Another way to do it is to attach it using super glue, I have only used this for Anubias at the moment, but the concept is the same and should work quite well.
Use only cyanoacrylate glue, place a few small drops where you want to attach the plant and then just place it on it, keep pressure for a few seconds to make sure it stays in place.

Sometimes however you can avoid any of these methods by simply finding cracks and crevices in your hardscape and use it to attach the plant, this is my favourite method for this plant.
In this example the fern was just fixed into the woods crevices to keep it in place
My java fern after 2 months

While planting its important to keep the plant moist to avoid it being damaged, so keep some water and a bottle sprayer at hand.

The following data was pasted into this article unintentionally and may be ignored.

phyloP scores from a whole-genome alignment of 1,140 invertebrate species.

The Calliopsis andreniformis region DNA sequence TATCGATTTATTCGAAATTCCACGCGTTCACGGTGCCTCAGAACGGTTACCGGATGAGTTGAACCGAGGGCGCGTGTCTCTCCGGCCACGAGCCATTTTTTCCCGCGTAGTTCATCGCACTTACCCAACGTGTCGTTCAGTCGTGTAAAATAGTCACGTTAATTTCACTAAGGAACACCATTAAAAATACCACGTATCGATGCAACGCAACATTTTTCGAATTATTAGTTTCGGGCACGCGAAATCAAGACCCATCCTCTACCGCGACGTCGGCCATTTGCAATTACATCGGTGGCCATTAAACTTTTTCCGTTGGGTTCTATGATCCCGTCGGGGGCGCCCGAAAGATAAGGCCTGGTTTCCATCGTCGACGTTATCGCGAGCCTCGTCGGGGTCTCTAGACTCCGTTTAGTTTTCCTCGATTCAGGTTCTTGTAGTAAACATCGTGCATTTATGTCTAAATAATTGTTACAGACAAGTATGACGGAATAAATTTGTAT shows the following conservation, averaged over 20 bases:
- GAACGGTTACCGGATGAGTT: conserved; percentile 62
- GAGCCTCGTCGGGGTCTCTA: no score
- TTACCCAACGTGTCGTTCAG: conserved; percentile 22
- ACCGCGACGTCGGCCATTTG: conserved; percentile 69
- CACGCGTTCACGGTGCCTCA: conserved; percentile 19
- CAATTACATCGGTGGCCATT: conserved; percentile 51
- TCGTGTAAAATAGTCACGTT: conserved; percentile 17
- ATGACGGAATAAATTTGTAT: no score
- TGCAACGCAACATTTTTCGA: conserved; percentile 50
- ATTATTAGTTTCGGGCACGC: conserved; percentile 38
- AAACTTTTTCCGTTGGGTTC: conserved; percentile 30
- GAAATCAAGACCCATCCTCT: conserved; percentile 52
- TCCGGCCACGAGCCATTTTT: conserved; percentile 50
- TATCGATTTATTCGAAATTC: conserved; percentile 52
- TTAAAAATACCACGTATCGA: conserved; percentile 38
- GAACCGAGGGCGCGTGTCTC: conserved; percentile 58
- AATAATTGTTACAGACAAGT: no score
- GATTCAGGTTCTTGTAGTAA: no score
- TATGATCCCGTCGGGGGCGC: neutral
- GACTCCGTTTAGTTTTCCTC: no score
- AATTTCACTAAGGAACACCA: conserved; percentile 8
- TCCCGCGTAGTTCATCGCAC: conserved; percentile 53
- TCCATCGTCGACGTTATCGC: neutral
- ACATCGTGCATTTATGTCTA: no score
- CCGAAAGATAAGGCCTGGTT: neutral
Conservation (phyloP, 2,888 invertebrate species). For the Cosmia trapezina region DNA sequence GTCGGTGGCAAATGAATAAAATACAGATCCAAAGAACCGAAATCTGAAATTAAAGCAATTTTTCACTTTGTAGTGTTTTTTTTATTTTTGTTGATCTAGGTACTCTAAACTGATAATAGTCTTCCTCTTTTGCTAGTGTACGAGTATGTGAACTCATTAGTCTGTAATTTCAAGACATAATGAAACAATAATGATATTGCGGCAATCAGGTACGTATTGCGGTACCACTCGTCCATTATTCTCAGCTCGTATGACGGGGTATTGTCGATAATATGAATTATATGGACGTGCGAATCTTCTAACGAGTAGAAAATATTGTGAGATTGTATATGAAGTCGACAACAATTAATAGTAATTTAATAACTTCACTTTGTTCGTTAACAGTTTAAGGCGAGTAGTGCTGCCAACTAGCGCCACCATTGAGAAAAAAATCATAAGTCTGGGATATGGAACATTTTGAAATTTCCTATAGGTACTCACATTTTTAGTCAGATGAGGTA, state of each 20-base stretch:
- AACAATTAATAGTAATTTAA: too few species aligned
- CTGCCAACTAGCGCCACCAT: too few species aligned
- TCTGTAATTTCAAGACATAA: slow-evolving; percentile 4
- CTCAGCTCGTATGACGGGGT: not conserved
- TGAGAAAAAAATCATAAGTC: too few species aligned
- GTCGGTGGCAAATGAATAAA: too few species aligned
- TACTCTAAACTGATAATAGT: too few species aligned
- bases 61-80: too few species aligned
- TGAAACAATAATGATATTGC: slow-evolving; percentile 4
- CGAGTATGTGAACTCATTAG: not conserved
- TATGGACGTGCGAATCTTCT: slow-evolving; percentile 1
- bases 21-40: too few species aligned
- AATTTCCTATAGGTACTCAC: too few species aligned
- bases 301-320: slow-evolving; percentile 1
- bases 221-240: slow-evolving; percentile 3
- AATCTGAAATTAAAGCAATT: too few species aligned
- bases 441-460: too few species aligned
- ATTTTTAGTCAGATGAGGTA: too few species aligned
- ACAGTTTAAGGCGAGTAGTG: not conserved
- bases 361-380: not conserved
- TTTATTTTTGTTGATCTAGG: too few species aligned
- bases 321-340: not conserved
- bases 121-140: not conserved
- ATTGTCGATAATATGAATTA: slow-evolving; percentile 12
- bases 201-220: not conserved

Due to their larger size Java ferns should be planted either in the midground or background areas of the aquarium as in the front they would just block the view.


Caring for this plant is easy as like mentioned above it grows in almost all conditions.
However it is a bit more demanding if you want it to look its best.

Overtime it will grow Into a very large bush, this means some leaves may get starved for light and nutrients and start dying off.
Also when it gets to this stage it tends to get issues with flow that affects the overall health of the plant. It will also trap a lot of debris which will lead to a decline in water quality.

To avoid this the plant should be pruned heavily every so often, also disturbing the leaves and waving your hand around them will help release the debris so they can be removed from the tank either by the filter or with a water change.

To trim this plant, just cut the leaves that are either old or not looking healthy. Sometimes they can be removed from the rhizome just by giving a gentle push most times a scissors or scalpel will be needed.

In high light tanks there's also a tendency for the leaves to get burned, when this happens transparent or brown spots will be noticeable on the leaves. These should be removed.
To avoid it, decrease light intensity.